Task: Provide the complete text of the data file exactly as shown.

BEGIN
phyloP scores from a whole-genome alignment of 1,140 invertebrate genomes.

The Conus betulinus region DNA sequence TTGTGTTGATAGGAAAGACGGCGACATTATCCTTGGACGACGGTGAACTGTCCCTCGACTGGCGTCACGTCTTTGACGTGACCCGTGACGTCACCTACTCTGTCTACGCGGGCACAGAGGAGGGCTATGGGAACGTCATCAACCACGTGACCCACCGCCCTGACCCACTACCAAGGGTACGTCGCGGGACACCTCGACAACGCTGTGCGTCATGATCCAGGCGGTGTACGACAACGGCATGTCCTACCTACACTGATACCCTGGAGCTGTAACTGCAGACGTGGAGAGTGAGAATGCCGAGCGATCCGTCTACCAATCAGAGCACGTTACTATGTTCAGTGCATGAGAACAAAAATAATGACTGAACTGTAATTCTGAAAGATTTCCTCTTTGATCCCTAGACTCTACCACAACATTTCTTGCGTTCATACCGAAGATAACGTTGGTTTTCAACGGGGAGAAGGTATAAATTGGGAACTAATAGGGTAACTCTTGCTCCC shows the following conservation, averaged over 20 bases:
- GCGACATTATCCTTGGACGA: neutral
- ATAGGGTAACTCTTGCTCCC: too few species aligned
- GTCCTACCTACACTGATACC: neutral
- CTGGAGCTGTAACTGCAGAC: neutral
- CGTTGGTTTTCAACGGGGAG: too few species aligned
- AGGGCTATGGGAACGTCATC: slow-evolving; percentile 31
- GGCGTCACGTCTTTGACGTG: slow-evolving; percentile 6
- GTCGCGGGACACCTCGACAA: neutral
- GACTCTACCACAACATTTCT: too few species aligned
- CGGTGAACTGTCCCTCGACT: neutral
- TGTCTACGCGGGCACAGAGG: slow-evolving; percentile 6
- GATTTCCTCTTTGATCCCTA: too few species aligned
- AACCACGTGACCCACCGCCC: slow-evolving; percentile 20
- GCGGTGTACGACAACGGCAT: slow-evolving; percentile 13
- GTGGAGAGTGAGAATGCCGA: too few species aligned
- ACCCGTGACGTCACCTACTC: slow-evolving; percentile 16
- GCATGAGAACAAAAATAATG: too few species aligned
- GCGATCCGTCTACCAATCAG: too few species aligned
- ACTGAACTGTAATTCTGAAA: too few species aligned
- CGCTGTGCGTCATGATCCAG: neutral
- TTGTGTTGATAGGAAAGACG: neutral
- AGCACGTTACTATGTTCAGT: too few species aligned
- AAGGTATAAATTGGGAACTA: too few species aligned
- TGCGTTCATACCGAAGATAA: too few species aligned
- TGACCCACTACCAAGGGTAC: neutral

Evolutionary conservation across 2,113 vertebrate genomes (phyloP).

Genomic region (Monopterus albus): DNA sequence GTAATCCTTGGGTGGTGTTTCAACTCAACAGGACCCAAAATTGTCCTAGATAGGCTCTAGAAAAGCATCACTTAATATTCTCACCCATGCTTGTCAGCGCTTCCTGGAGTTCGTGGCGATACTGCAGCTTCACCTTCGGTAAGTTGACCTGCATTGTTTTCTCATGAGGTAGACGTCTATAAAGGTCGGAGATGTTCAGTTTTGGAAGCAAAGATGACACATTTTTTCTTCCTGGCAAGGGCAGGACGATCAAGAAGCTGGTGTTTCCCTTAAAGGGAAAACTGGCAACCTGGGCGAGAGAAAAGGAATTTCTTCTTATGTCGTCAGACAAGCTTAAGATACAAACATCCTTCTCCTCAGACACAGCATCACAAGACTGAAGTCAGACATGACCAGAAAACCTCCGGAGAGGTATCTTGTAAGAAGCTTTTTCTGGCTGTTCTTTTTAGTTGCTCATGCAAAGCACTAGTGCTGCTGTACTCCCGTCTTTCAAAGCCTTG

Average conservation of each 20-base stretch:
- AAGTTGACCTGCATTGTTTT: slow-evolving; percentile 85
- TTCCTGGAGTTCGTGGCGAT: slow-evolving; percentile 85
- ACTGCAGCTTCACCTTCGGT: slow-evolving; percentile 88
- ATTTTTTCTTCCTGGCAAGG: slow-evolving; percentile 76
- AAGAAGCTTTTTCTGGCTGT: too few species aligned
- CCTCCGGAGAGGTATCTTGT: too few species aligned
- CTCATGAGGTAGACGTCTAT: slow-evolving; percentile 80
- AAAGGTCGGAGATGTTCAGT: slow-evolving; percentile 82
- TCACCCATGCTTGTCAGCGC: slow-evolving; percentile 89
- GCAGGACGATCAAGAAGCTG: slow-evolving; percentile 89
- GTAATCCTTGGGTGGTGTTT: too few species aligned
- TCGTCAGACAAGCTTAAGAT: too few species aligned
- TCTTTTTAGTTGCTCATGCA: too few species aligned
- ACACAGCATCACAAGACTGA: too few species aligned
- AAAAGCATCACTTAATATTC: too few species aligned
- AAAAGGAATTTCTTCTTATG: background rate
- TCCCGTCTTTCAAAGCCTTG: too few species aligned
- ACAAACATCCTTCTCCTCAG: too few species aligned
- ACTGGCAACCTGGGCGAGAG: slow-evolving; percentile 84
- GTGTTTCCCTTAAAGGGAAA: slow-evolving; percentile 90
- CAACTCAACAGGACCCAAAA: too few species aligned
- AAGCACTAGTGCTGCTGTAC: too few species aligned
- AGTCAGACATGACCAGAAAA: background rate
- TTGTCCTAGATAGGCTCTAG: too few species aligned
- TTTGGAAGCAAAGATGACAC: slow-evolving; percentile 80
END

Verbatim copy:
phyloP scores from a whole-genome alignment of 1,140 invertebrate genomes.

The Conus betulinus region DNA sequence TTGTGTTGATAGGAAAGACGGCGACATTATCCTTGGACGACGGTGAACTGTCCCTCGACTGGCGTCACGTCTTTGACGTGACCCGTGACGTCACCTACTCTGTCTACGCGGGCACAGAGGAGGGCTATGGGAACGTCATCAACCACGTGACCCACCGCCCTGACCCACTACCAAGGGTACGTCGCGGGACACCTCGACAACGCTGTGCGTCATGATCCAGGCGGTGTACGACAACGGCATGTCCTACCTACACTGATACCCTGGAGCTGTAACTGCAGACGTGGAGAGTGAGAATGCCGAGCGATCCGTCTACCAATCAGAGCACGTTACTATGTTCAGTGCATGAGAACAAAAATAATGACTGAACTGTAATTCTGAAAGATTTCCTCTTTGATCCCTAGACTCTACCACAACATTTCTTGCGTTCATACCGAAGATAACGTTGGTTTTCAACGGGGAGAAGGTATAAATTGGGAACTAATAGGGTAACTCTTGCTCCC shows the following conservation, averaged over 20 bases:
- GCGACATTATCCTTGGACGA: neutral
- ATAGGGTAACTCTTGCTCCC: too few species aligned
- GTCCTACCTACACTGATACC: neutral
- CTGGAGCTGTAACTGCAGAC: neutral
- CGTTGGTTTTCAACGGGGAG: too few species aligned
- AGGGCTATGGGAACGTCATC: slow-evolving; percentile 31
- GGCGTCACGTCTTTGACGTG: slow-evolving; percentile 6
- GTCGCGGGACACCTCGACAA: neutral
- GACTCTACCACAACATTTCT: too few species aligned
- CGGTGAACTGTCCCTCGACT: neutral
- TGTCTACGCGGGCACAGAGG: slow-evolving; percentile 6
- GATTTCCTCTTTGATCCCTA: too few species aligned
- AACCACGTGACCCACCGCCC: slow-evolving; percentile 20
- GCGGTGTACGACAACGGCAT: slow-evolving; percentile 13
- GTGGAGAGTGAGAATGCCGA: too few species aligned
- ACCCGTGACGTCACCTACTC: slow-evolving; percentile 16
- GCATGAGAACAAAAATAATG: too few species aligned
- GCGATCCGTCTACCAATCAG: too few species aligned
- ACTGAACTGTAATTCTGAAA: too few species aligned
- CGCTGTGCGTCATGATCCAG: neutral
- TTGTGTTGATAGGAAAGACG: neutral
- AGCACGTTACTATGTTCAGT: too few species aligned
- AAGGTATAAATTGGGAACTA: too few species aligned
- TGCGTTCATACCGAAGATAA: too few species aligned
- TGACCCACTACCAAGGGTAC: neutral

Evolutionary conservation across 2,113 vertebrate genomes (phyloP).

Genomic region (Monopterus albus): DNA sequence GTAATCCTTGGGTGGTGTTTCAACTCAACAGGACCCAAAATTGTCCTAGATAGGCTCTAGAAAAGCATCACTTAATATTCTCACCCATGCTTGTCAGCGCTTCCTGGAGTTCGTGGCGATACTGCAGCTTCACCTTCGGTAAGTTGACCTGCATTGTTTTCTCATGAGGTAGACGTCTATAAAGGTCGGAGATGTTCAGTTTTGGAAGCAAAGATGACACATTTTTTCTTCCTGGCAAGGGCAGGACGATCAAGAAGCTGGTGTTTCCCTTAAAGGGAAAACTGGCAACCTGGGCGAGAGAAAAGGAATTTCTTCTTATGTCGTCAGACAAGCTTAAGATACAAACATCCTTCTCCTCAGACACAGCATCACAAGACTGAAGTCAGACATGACCAGAAAACCTCCGGAGAGGTATCTTGTAAGAAGCTTTTTCTGGCTGTTCTTTTTAGTTGCTCATGCAAAGCACTAGTGCTGCTGTACTCCCGTCTTTCAAAGCCTTG

Average conservation of each 20-base stretch:
- AAGTTGACCTGCATTGTTTT: slow-evolving; percentile 85
- TTCCTGGAGTTCGTGGCGAT: slow-evolving; percentile 85
- ACTGCAGCTTCACCTTCGGT: slow-evolving; percentile 88
- ATTTTTTCTTCCTGGCAAGG: slow-evolving; percentile 76
- AAGAAGCTTTTTCTGGCTGT: too few species aligned
- CCTCCGGAGAGGTATCTTGT: too few species aligned
- CTCATGAGGTAGACGTCTAT: slow-evolving; percentile 80
- AAAGGTCGGAGATGTTCAGT: slow-evolving; percentile 82
- TCACCCATGCTTGTCAGCGC: slow-evolving; percentile 89
- GCAGGACGATCAAGAAGCTG: slow-evolving; percentile 89
- GTAATCCTTGGGTGGTGTTT: too few species aligned
- TCGTCAGACAAGCTTAAGAT: too few species aligned
- TCTTTTTAGTTGCTCATGCA: too few species aligned
- ACACAGCATCACAAGACTGA: too few species aligned
- AAAAGCATCACTTAATATTC: too few species aligned
- AAAAGGAATTTCTTCTTATG: background rate
- TCCCGTCTTTCAAAGCCTTG: too few species aligned
- ACAAACATCCTTCTCCTCAG: too few species aligned
- ACTGGCAACCTGGGCGAGAG: slow-evolving; percentile 84
- GTGTTTCCCTTAAAGGGAAA: slow-evolving; percentile 90
- CAACTCAACAGGACCCAAAA: too few species aligned
- AAGCACTAGTGCTGCTGTAC: too few species aligned
- AGTCAGACATGACCAGAAAA: background rate
- TTGTCCTAGATAGGCTCTAG: too few species aligned
- TTTGGAAGCAAAGATGACAC: slow-evolving; percentile 80